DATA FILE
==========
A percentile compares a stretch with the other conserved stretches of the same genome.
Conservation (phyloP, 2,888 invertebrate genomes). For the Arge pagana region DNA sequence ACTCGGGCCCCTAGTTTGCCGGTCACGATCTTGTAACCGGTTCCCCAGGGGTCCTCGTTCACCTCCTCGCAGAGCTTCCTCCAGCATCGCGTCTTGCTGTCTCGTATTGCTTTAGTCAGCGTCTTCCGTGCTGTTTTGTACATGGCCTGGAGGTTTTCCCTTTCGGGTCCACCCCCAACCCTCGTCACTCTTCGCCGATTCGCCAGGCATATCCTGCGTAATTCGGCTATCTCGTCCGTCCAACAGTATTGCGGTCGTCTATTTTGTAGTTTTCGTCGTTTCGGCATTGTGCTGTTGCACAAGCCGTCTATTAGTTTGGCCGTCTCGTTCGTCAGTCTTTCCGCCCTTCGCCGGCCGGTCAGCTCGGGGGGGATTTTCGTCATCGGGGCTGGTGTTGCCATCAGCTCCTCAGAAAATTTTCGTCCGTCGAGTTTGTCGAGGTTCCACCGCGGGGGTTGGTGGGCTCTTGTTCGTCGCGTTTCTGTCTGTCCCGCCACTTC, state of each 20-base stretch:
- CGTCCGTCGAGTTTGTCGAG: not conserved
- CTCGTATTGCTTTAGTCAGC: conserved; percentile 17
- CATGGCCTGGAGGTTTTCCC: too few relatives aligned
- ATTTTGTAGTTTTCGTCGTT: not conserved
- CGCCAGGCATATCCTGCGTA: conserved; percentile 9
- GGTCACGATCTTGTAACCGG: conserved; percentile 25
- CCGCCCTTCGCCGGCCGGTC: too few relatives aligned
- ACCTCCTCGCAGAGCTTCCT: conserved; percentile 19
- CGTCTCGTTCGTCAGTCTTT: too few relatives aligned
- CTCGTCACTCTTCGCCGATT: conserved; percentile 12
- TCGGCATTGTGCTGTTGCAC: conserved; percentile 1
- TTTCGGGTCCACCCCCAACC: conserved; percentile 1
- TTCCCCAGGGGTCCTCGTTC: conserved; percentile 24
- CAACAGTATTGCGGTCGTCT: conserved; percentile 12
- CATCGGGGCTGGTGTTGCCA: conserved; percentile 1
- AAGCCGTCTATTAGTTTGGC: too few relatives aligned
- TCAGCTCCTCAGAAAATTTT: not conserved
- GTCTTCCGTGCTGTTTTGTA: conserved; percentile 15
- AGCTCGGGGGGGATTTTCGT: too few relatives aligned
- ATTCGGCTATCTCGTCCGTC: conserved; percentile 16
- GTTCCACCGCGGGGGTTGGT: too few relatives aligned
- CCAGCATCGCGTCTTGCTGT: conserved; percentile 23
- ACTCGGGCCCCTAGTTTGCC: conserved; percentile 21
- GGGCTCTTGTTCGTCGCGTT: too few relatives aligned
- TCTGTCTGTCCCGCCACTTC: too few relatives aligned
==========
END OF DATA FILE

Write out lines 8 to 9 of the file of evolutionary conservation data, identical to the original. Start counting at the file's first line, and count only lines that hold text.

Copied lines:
- GGTCACGATCTTGTAACCGG: conserved; percentile 25
- CCGCCCTTCGCCGGCCGGTC: too few relatives aligned